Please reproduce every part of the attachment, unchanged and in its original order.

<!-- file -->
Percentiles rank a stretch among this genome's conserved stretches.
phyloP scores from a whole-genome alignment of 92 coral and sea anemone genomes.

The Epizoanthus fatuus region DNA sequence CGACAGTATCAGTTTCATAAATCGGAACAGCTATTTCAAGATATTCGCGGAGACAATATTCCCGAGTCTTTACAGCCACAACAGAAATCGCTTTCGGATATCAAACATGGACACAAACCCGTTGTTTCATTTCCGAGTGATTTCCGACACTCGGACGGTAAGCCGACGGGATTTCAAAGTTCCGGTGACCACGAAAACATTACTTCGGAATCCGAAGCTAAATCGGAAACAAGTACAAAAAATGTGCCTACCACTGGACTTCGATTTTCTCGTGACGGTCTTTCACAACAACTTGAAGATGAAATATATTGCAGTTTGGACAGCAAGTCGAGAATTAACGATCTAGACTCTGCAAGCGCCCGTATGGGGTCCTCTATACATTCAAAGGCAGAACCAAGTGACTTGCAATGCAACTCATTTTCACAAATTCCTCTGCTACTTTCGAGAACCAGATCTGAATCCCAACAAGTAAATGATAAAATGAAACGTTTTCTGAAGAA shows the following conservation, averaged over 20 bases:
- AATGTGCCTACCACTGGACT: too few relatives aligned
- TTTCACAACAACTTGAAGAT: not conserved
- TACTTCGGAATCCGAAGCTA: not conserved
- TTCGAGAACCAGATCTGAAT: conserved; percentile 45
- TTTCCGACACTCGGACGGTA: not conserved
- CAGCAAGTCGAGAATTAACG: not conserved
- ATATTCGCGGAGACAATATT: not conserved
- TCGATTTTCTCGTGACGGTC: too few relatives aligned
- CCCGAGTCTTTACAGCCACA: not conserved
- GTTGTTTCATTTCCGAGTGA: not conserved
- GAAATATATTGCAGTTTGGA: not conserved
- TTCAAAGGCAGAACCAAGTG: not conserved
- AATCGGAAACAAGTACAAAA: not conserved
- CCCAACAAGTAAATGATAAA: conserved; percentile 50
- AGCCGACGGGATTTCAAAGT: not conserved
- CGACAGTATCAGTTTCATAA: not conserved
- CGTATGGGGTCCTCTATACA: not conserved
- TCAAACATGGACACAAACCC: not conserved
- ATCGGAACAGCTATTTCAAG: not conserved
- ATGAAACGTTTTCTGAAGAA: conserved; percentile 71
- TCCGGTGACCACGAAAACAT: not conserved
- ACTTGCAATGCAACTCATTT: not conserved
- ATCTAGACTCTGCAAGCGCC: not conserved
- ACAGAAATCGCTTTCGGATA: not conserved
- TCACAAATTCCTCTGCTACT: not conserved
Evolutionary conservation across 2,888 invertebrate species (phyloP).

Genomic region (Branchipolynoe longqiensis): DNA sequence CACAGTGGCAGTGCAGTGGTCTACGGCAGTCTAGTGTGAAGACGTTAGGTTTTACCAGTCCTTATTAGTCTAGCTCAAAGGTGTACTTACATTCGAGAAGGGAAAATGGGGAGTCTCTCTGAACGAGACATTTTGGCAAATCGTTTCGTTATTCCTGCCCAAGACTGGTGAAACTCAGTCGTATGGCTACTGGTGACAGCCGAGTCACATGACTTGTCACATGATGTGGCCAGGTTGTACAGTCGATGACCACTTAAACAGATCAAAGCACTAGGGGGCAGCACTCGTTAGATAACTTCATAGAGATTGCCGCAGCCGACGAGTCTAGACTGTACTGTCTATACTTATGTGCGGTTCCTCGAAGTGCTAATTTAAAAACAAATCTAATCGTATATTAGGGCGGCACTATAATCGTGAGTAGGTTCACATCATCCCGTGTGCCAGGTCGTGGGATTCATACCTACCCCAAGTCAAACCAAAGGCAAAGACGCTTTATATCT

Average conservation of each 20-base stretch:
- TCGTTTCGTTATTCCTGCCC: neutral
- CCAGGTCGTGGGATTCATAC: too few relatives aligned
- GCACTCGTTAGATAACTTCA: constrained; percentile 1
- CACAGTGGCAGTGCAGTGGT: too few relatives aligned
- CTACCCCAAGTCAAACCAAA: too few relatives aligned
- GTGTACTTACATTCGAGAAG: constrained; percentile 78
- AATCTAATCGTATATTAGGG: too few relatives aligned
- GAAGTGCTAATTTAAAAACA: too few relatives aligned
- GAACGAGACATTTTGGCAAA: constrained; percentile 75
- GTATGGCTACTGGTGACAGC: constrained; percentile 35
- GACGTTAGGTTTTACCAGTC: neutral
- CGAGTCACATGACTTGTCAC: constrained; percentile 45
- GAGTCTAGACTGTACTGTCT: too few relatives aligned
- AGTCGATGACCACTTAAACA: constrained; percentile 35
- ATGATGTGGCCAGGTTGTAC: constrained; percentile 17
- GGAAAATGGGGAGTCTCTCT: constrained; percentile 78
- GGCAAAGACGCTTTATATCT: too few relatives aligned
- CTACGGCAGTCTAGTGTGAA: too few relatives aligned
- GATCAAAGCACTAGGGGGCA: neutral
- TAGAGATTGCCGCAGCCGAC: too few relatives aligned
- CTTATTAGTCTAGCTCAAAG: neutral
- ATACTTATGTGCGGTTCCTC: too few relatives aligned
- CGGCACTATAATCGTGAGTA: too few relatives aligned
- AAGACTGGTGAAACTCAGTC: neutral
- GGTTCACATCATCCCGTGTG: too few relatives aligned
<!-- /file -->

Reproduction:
Percentiles rank a stretch among this genome's conserved stretches.
phyloP scores from a whole-genome alignment of 92 coral and sea anemone genomes.

The Epizoanthus fatuus region DNA sequence CGACAGTATCAGTTTCATAAATCGGAACAGCTATTTCAAGATATTCGCGGAGACAATATTCCCGAGTCTTTACAGCCACAACAGAAATCGCTTTCGGATATCAAACATGGACACAAACCCGTTGTTTCATTTCCGAGTGATTTCCGACACTCGGACGGTAAGCCGACGGGATTTCAAAGTTCCGGTGACCACGAAAACATTACTTCGGAATCCGAAGCTAAATCGGAAACAAGTACAAAAAATGTGCCTACCACTGGACTTCGATTTTCTCGTGACGGTCTTTCACAACAACTTGAAGATGAAATATATTGCAGTTTGGACAGCAAGTCGAGAATTAACGATCTAGACTCTGCAAGCGCCCGTATGGGGTCCTCTATACATTCAAAGGCAGAACCAAGTGACTTGCAATGCAACTCATTTTCACAAATTCCTCTGCTACTTTCGAGAACCAGATCTGAATCCCAACAAGTAAATGATAAAATGAAACGTTTTCTGAAGAA shows the following conservation, averaged over 20 bases:
- AATGTGCCTACCACTGGACT: too few relatives aligned
- TTTCACAACAACTTGAAGAT: not conserved
- TACTTCGGAATCCGAAGCTA: not conserved
- TTCGAGAACCAGATCTGAAT: conserved; percentile 45
- TTTCCGACACTCGGACGGTA: not conserved
- CAGCAAGTCGAGAATTAACG: not conserved
- ATATTCGCGGAGACAATATT: not conserved
- TCGATTTTCTCGTGACGGTC: too few relatives aligned
- CCCGAGTCTTTACAGCCACA: not conserved
- GTTGTTTCATTTCCGAGTGA: not conserved
- GAAATATATTGCAGTTTGGA: not conserved
- TTCAAAGGCAGAACCAAGTG: not conserved
- AATCGGAAACAAGTACAAAA: not conserved
- CCCAACAAGTAAATGATAAA: conserved; percentile 50
- AGCCGACGGGATTTCAAAGT: not conserved
- CGACAGTATCAGTTTCATAA: not conserved
- CGTATGGGGTCCTCTATACA: not conserved
- TCAAACATGGACACAAACCC: not conserved
- ATCGGAACAGCTATTTCAAG: not conserved
- ATGAAACGTTTTCTGAAGAA: conserved; percentile 71
- TCCGGTGACCACGAAAACAT: not conserved
- ACTTGCAATGCAACTCATTT: not conserved
- ATCTAGACTCTGCAAGCGCC: not conserved
- ACAGAAATCGCTTTCGGATA: not conserved
- TCACAAATTCCTCTGCTACT: not conserved
Evolutionary conservation across 2,888 invertebrate species (phyloP).

Genomic region (Branchipolynoe longqiensis): DNA sequence CACAGTGGCAGTGCAGTGGTCTACGGCAGTCTAGTGTGAAGACGTTAGGTTTTACCAGTCCTTATTAGTCTAGCTCAAAGGTGTACTTACATTCGAGAAGGGAAAATGGGGAGTCTCTCTGAACGAGACATTTTGGCAAATCGTTTCGTTATTCCTGCCCAAGACTGGTGAAACTCAGTCGTATGGCTACTGGTGACAGCCGAGTCACATGACTTGTCACATGATGTGGCCAGGTTGTACAGTCGATGACCACTTAAACAGATCAAAGCACTAGGGGGCAGCACTCGTTAGATAACTTCATAGAGATTGCCGCAGCCGACGAGTCTAGACTGTACTGTCTATACTTATGTGCGGTTCCTCGAAGTGCTAATTTAAAAACAAATCTAATCGTATATTAGGGCGGCACTATAATCGTGAGTAGGTTCACATCATCCCGTGTGCCAGGTCGTGGGATTCATACCTACCCCAAGTCAAACCAAAGGCAAAGACGCTTTATATCT

Average conservation of each 20-base stretch:
- TCGTTTCGTTATTCCTGCCC: neutral
- CCAGGTCGTGGGATTCATAC: too few relatives aligned
- GCACTCGTTAGATAACTTCA: constrained; percentile 1
- CACAGTGGCAGTGCAGTGGT: too few relatives aligned
- CTACCCCAAGTCAAACCAAA: too few relatives aligned
- GTGTACTTACATTCGAGAAG: constrained; percentile 78
- AATCTAATCGTATATTAGGG: too few relatives aligned
- GAAGTGCTAATTTAAAAACA: too few relatives aligned
- GAACGAGACATTTTGGCAAA: constrained; percentile 75
- GTATGGCTACTGGTGACAGC: constrained; percentile 35
- GACGTTAGGTTTTACCAGTC: neutral
- CGAGTCACATGACTTGTCAC: constrained; percentile 45
- GAGTCTAGACTGTACTGTCT: too few relatives aligned
- AGTCGATGACCACTTAAACA: constrained; percentile 35
- ATGATGTGGCCAGGTTGTAC: constrained; percentile 17
- GGAAAATGGGGAGTCTCTCT: constrained; percentile 78
- GGCAAAGACGCTTTATATCT: too few relatives aligned
- CTACGGCAGTCTAGTGTGAA: too few relatives aligned
- GATCAAAGCACTAGGGGGCA: neutral
- TAGAGATTGCCGCAGCCGAC: too few relatives aligned
- CTTATTAGTCTAGCTCAAAG: neutral
- ATACTTATGTGCGGTTCCTC: too few relatives aligned
- CGGCACTATAATCGTGAGTA: too few relatives aligned
- AAGACTGGTGAAACTCAGTC: neutral
- GGTTCACATCATCCCGTGTG: too few relatives aligned